I have been creating art, in one form or another, since childhood. After graduating from the University of Kansas, I painted as a full time artist for a number of years. I was fortunate to have my paintings placed in the collections of the National Air & Space Museum, The Truman Library, and the Air Force Art Collection as well as a number of private collections. I have had my own graphic design and commercial photography business, been the art director of a national trade magazine and I have also been employed as the photographer in a busy advertising agency.
With your paintings in national museums, why is your focus now on photography? My interest in photography is not new to me. I’ve actually been a photographer for as long as I have been involved in art. My uncle loaned me a camera to use when I was in the 6th grade. That was over 50 years ago and I’ve been hooked ever since. Photography fills my need to be involved in producing fine art that a number of people can enjoy. While the tools are different, the problems to be solved in creating a fine photograph are much the same as those which arise when creating a painting. The challenges are universal: composition and light, contrast and form, and the ability to communicate through a visual medium so that the viewer might be touched by the imagery.
What is “Fine Art” photography? While there seems to be no single, formal definition for the term, when I use it, I mean that my work was not created for a commercial client and that it is intended to stand on its own, much as a painting would, as a piece of art.
How would you characterize the style of your work?
I am not a minimalist. I really enjoy detail. It gives me the feeling that I can almost walk into an image. It invites more than a casual look, and provides the opportunity for new discoveries within. Strong composition is a characteristic of my work. There is a solid, underlying sense of design that comes through. I’ve heard a number of people say they think my images are very serene and peaceful. I think my work represents my unique vision, and it shows the influence of my years of painting and studying the work of other artists.
Do you make the prints yourself? Yes. I consider printing my photographs to be a key part of my artistic process. Because I do it all myself, the quality of the finished print is completely under my control. I have my own Epson 7890, 24 inch fine art printer, a machine capable of producing the finest prints available. I use heavy, archival printing paper and premium canvas, materials designed for use in making museum quality prints that are intended to last for a very long time. The inks are also rated for archival applications. Regarding printmaking, Ansel Adams used to say “The negative is the score, the print is the performance”. Once the photograph is captured with the camera, I believe it’s up to me to apply my creative vision with the tools that are available and interpret the raw image so it becomes a creative piece of art. Doing my own printing enables me to do that for you.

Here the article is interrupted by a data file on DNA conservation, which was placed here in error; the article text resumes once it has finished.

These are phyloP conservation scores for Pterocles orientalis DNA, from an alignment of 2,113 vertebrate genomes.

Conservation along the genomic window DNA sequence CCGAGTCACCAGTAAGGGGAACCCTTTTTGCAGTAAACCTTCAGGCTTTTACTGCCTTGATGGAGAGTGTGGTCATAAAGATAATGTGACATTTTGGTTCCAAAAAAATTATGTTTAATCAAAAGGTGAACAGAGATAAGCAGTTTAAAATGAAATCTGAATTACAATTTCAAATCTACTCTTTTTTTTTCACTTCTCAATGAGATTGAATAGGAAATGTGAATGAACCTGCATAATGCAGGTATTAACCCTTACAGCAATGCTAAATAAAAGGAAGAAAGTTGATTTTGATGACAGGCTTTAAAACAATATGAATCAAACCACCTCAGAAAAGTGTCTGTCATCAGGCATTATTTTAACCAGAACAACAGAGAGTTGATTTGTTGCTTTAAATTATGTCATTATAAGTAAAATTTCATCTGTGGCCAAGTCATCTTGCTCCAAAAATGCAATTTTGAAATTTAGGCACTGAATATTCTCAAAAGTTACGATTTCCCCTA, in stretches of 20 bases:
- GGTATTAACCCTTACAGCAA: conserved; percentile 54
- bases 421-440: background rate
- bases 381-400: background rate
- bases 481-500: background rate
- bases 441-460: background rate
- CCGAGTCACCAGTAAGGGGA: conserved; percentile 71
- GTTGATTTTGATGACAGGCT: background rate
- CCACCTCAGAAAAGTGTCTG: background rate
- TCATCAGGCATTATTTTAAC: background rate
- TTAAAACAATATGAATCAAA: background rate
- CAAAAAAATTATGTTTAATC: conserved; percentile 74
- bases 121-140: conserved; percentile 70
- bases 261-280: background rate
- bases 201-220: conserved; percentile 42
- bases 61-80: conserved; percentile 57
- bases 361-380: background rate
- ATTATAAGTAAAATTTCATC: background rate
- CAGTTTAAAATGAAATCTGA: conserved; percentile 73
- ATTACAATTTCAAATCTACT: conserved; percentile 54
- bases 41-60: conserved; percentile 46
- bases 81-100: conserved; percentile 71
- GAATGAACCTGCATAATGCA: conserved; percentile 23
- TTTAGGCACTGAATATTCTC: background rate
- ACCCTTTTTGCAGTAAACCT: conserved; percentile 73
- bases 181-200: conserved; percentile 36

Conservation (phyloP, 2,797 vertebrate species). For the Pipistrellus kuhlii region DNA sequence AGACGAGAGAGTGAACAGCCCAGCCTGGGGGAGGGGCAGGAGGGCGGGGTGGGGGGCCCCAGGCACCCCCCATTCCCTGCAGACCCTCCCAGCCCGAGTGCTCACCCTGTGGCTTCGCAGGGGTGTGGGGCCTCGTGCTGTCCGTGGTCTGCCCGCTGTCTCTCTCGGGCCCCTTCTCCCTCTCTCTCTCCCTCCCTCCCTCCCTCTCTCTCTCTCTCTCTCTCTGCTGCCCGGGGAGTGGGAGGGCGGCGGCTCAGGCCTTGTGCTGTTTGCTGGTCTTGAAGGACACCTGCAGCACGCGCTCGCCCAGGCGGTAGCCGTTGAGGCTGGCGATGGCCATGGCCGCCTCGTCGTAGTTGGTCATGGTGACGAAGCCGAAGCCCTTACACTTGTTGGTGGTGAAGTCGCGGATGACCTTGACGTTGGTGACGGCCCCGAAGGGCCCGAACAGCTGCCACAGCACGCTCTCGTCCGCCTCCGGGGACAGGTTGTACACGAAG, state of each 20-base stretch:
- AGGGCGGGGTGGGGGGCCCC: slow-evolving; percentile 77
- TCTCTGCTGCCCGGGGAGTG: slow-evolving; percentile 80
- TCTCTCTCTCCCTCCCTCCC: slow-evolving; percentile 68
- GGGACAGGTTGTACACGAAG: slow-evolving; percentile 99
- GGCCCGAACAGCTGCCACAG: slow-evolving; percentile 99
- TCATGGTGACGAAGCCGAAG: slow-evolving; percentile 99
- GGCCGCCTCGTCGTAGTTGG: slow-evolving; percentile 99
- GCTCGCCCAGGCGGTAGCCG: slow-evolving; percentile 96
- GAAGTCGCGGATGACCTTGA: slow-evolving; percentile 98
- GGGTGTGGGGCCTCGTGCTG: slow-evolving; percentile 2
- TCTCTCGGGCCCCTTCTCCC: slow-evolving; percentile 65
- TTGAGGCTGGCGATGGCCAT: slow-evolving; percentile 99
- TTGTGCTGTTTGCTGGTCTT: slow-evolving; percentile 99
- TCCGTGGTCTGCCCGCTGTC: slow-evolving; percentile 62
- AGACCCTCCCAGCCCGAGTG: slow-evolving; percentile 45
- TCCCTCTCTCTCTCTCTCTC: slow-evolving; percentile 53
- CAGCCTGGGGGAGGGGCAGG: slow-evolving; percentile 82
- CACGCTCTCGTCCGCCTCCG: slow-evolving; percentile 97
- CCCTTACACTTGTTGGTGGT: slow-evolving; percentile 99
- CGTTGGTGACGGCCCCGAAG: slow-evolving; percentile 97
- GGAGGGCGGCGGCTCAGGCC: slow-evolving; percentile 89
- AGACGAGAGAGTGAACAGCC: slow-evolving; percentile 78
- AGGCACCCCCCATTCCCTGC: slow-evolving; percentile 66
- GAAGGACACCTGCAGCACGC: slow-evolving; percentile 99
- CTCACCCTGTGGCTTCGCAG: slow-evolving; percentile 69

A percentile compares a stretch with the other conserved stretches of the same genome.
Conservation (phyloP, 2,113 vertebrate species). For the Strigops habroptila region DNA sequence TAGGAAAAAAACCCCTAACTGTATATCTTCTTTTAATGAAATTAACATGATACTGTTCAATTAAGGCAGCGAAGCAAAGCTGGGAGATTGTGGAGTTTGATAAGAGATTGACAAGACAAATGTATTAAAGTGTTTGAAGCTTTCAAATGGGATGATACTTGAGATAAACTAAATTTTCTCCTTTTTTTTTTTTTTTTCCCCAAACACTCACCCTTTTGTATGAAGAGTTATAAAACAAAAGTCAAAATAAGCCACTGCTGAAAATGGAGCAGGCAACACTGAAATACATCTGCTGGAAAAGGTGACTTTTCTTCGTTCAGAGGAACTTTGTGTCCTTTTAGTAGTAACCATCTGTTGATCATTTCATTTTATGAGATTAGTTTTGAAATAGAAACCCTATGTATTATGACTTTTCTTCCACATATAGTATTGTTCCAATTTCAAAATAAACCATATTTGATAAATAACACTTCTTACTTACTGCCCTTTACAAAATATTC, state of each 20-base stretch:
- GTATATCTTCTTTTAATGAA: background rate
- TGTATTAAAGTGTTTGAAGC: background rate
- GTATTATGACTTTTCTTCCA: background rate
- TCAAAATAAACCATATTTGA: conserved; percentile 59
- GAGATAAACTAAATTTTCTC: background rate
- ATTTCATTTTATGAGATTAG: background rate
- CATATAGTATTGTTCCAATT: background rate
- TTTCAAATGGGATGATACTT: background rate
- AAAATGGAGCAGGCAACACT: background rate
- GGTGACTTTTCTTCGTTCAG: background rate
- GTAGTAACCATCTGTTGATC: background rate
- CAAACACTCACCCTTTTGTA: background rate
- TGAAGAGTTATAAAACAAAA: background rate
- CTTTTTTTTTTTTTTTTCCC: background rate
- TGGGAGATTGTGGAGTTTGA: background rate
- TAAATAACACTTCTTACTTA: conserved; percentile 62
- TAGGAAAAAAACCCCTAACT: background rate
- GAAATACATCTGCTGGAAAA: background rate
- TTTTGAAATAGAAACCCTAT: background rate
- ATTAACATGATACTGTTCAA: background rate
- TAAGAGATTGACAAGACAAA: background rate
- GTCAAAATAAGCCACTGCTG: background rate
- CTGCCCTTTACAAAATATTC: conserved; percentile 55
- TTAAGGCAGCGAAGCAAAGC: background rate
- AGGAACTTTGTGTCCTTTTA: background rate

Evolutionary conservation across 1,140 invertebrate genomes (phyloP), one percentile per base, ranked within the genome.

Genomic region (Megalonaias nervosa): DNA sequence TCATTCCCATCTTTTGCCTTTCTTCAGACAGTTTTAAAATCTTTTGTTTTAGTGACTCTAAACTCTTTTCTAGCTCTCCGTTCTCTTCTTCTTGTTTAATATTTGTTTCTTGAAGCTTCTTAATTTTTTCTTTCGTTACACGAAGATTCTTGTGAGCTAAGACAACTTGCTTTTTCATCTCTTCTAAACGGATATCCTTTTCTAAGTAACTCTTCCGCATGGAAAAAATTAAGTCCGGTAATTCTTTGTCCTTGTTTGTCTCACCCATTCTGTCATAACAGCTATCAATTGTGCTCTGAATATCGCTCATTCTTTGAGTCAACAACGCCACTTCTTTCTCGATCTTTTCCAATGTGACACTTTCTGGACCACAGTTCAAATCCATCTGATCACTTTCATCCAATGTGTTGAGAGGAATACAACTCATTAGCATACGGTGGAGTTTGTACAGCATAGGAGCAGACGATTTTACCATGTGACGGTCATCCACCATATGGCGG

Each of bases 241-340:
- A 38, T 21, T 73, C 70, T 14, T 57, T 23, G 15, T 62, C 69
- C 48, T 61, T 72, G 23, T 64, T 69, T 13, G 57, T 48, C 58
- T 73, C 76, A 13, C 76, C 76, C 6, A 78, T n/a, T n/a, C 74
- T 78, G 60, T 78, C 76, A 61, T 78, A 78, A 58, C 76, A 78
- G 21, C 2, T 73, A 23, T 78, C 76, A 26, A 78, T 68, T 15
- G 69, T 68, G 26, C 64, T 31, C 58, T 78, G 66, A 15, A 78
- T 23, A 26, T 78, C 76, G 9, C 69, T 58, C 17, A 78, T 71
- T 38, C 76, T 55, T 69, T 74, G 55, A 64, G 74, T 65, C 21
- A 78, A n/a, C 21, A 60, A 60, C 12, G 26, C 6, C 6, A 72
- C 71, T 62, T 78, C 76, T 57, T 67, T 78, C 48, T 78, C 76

Are other print sizes available? Since I do my own printing, I am limited by my 24 inch wide printer so one of the print dimensions can’t be any greater than 24 inches. For example, I could print a panoramic piece 24 inches tall by any length, or a 24x36 inch print. For special requests, I can have larger pieces printed by commercial printers who print at a quality level I trust. If that is your need, please talk to me.
Do you number your prints? What is meant by “Open Edition”? Every print I ship will be hand signed, titled, and numbered. I will keep a record of it. I don’t limit the number of prints I can make with a given image. Because the number is not limited, but each printing of the image is registered with it’s own unique number, it is referred to as an “open edition”.
What is meant by “archival” and why should it matter to me? When artists say their work is “archivally produced”, they mean the materials and techniques they use to produce their pieces meet accepted standards for longevity when stored and displayed under the correct conditions. It should matter to you because you’ve made an investment in a piece of art. It will last a long time if you care for it by having it framed with archival materials and keep it out of direct sunlight.
What kind of cameras do you use? For years I used medium and large format film cameras to do my work, and many of the images that appear on this website were taken with medium format Hasselblads and large format 4x5 view cameras using traditional film. Recently, technology has had a transformative effect on photography and several years ago, I bought a very fine Canon 1DS Mark 3 DSLR camera body. I purchased adapters for all of my Nikon lenses so they can work with it. Now I shoot digitally almost exclusively.
What software do you use to edit your images? I’ve been an Adobe Photoshop user for many years and it is my primary editing tool. I also use Adobe Lightroom and On1 Photo 10. With Photoshop, I can do everything I used to do in the darkroom with ease,and so much more. Digital editing gives me a tremendous amount of creative latitude. I have no doubt that Ansel Adams would have loved Photoshop.